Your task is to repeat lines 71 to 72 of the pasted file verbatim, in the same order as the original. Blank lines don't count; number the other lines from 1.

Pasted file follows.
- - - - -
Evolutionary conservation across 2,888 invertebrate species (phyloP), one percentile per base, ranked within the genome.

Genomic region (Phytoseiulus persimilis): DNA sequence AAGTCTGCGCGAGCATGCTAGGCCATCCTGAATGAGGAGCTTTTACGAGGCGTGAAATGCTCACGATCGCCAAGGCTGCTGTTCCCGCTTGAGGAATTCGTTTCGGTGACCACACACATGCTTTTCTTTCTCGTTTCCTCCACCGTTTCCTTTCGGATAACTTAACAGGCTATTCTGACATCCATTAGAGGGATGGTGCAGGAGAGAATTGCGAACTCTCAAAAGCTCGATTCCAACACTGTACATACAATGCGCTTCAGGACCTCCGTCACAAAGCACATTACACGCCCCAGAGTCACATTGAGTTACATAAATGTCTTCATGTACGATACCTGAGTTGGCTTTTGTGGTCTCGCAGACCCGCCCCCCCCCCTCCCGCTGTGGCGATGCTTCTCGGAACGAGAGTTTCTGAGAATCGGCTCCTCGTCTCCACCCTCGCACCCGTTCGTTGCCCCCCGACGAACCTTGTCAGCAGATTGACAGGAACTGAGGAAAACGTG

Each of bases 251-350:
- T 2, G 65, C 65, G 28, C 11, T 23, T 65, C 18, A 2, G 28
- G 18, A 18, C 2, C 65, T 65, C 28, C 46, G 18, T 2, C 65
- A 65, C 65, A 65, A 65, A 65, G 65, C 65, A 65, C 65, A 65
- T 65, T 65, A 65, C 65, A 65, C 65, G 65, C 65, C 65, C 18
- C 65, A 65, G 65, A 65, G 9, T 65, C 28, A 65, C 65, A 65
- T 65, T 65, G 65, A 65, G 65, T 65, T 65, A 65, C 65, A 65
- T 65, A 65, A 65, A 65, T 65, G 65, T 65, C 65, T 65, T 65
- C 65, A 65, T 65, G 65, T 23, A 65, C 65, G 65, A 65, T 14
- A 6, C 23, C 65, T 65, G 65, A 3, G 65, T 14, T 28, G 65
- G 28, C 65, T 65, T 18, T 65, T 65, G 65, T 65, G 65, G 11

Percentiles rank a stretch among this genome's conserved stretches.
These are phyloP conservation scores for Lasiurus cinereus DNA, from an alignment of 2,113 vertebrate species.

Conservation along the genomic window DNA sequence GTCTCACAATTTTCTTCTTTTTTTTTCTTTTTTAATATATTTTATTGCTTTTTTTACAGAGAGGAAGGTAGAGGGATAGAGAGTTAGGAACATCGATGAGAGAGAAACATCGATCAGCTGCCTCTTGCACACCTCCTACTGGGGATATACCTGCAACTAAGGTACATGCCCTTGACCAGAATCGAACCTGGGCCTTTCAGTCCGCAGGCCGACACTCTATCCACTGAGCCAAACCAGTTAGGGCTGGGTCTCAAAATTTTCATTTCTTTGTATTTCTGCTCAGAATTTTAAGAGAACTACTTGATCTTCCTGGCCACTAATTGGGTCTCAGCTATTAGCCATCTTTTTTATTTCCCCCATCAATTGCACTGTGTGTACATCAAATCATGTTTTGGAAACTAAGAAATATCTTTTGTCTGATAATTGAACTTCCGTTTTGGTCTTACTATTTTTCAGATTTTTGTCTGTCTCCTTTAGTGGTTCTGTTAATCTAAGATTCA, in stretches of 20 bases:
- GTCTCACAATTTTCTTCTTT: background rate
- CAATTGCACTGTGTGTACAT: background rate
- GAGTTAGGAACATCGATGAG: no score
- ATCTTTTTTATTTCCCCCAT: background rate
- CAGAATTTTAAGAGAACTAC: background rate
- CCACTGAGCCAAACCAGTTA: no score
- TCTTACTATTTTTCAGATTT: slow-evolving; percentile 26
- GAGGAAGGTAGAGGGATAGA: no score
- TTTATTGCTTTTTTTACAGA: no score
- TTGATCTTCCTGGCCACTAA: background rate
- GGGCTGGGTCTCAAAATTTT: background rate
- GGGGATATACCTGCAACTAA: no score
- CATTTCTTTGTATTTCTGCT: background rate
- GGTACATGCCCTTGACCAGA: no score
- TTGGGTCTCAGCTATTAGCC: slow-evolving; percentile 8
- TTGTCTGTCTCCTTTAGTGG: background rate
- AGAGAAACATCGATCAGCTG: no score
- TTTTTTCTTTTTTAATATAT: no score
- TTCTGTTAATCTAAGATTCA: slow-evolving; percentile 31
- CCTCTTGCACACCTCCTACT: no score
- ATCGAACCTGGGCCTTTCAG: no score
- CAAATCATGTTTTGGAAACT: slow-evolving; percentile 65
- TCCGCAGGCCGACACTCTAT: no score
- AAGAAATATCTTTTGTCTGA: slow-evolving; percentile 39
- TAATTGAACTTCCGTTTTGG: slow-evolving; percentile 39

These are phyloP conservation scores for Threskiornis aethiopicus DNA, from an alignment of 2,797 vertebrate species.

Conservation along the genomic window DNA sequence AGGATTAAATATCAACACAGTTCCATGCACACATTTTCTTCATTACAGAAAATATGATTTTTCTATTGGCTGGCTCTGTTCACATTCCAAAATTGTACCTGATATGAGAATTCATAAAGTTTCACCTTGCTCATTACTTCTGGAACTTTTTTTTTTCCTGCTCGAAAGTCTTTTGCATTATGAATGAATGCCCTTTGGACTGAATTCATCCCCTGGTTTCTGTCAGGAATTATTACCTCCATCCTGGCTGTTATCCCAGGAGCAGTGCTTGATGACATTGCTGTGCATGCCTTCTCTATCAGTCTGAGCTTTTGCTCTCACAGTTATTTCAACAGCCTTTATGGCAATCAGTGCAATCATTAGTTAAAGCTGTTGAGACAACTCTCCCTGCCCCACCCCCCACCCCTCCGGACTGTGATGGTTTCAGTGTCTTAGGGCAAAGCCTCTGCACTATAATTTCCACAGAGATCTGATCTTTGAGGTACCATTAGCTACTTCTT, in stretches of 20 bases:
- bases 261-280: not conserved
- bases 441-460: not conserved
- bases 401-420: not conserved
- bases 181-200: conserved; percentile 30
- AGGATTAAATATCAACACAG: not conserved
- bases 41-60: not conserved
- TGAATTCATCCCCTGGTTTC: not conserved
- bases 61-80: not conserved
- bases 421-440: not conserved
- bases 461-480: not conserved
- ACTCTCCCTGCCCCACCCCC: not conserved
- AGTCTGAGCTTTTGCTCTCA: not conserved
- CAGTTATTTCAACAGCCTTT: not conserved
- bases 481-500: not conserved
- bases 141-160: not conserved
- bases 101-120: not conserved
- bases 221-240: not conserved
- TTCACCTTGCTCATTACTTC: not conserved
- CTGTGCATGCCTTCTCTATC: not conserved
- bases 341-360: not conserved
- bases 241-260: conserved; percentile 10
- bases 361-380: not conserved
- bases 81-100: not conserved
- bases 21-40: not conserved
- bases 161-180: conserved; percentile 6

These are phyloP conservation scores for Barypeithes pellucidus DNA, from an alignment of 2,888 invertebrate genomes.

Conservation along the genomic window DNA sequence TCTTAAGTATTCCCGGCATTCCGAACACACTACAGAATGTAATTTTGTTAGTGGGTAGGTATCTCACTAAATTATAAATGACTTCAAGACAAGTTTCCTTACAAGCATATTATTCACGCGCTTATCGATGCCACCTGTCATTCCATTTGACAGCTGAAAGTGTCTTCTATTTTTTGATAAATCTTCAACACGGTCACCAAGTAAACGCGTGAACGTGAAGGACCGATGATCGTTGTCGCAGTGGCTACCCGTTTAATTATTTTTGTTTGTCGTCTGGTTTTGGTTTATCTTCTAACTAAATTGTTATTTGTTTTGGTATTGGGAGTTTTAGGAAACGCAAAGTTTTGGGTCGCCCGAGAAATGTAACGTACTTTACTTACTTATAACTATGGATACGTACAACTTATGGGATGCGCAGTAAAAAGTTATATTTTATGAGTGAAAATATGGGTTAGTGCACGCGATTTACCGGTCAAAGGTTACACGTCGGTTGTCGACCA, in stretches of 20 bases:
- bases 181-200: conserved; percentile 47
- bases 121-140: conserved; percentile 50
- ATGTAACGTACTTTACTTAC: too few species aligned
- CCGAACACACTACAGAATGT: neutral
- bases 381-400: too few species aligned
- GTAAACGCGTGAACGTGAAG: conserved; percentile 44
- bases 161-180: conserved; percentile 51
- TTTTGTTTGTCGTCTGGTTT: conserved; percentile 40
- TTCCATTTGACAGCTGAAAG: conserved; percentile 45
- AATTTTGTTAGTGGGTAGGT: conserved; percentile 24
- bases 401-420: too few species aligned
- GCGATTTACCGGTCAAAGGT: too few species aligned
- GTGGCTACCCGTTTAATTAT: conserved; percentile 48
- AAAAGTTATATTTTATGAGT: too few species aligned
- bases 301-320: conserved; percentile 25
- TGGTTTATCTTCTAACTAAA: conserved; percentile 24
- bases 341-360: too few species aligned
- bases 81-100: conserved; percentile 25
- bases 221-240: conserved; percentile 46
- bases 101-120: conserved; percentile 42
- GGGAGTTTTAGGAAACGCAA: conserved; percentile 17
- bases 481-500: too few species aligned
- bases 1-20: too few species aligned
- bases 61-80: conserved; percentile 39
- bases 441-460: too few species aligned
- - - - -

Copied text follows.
- bases 181-200: conserved; percentile 47
- bases 121-140: conserved; percentile 50